Detail delivers devilry in worthy Halloween sequel
MICHAEL Myers is back to scare the pants off a new generation of cinema-goers.
The masked villain, who was introduced in John Carpenter's nightmare-inducing 1978 horror film Halloween, returns to Haddonfield, Illinois to finish what he started with Laurie Strode (Jamie Lee Curtis), who narrowly escaped his killing spree on Halloween night four decades ago.
Capitalising on the original film's 40th anniversary, producer Jason Blum, director David Gordon Green and writers Danny McBride and Jeff Fradley have reset the franchise.
In this long-awaited sequel, Laurie and Michael are not siblings. Instead, she's spent the past 40 years preparing for their eventual showdown while he's been in custody as a lab subject for psychologist Dr Loomis and, now, his protege Dr Sartain.
Blum - who heads Blumhouse Productions, which is credited for reinvigorating the horror genre with a string of films including Get Out, Split, Happy Death Day and Insidious - says getting Carpenter on board as an executive producer and creative consultant was essential to the project moving forward.
"I said I wouldn't do it without John being involved," he says.
"He did the music, so he was very hands-on on that level. He wasn't involved day to day, but his presence loomed very large throughout the process. Clearly we weren't going to make any big creative choices without his approval.
"Generally Hollywood fires everyone and hires cheaper people to do the sequel, but that's not the way we work. James Wan is on every Insidious movie. One of the tenets of the company is if someone has created something that resonates, then chances are good if you want to continue to make things with the same title we should include them. It felt very normal to me to have John involved. In our sequels the creators are always involved."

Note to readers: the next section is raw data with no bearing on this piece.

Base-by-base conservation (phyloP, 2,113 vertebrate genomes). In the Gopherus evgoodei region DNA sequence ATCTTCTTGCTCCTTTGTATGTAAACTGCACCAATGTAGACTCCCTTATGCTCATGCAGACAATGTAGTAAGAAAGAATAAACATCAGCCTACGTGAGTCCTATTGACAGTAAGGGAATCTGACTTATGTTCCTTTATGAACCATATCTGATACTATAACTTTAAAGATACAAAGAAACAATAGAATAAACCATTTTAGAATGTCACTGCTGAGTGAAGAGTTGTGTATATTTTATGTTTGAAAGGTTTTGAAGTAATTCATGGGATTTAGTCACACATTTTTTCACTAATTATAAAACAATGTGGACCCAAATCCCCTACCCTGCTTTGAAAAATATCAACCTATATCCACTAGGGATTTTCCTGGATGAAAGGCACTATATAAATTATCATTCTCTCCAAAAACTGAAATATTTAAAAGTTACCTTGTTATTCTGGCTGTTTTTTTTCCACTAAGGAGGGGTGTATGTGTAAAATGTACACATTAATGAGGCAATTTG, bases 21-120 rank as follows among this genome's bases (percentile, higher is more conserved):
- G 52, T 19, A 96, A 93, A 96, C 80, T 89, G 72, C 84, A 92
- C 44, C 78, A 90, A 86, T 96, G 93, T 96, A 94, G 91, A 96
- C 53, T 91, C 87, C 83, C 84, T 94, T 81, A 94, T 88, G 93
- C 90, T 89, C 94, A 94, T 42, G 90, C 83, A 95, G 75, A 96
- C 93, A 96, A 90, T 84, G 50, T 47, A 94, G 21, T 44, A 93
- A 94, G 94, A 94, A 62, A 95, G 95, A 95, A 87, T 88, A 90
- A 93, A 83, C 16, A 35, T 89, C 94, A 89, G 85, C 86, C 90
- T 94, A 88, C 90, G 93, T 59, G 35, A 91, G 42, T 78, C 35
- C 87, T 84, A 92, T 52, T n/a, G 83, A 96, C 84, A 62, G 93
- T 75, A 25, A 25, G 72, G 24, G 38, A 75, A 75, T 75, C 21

Blum says it was a balancing act to incorporate elements of Carpenter's original film into a story which felt relevant 40 years on - and could still be enjoyed by viewers who hadn't seen the first Halloween.
"You want to make if feel enough like the first movie so that it merits being a sequel and being called a Halloween movie, but you don't want it to feel like a retread," he says.
Curtis anchors the film as Laurie, a woman who bears the emotional scars of her trauma but also displays great strength in her refusal to be a victim and in instilling her daughter (Judy Greer) and granddaughter (Andi Matichak) with survival skills.
"When you're fighting someone who is all-powerful, you need to see her be vulnerable. That was a crucial part of the movie," Blum says.
"You don't know who is going to prevail, which is the key to making the experience enjoyable.
"If Jamie hadn't done it, then it would have been a far inferior movie in every way. I couldn't imagine it without her."
Even after decades in custody, her nemesis Myers is as silent and lethal as ever.
"One of the reasons he is the ultimate villain is there's so much mystery around him and what is going on in his head," he says.
"The movies that try to answer that are less successful.
"The original Halloween is the ultimate, iconic horror movie of all time. I really was eager to see if we could apply our process to a franchise that has been around as long as it has, and had a bunch of misfires. I'm very happy with it."
Halloween opens in cinemas on Thursday.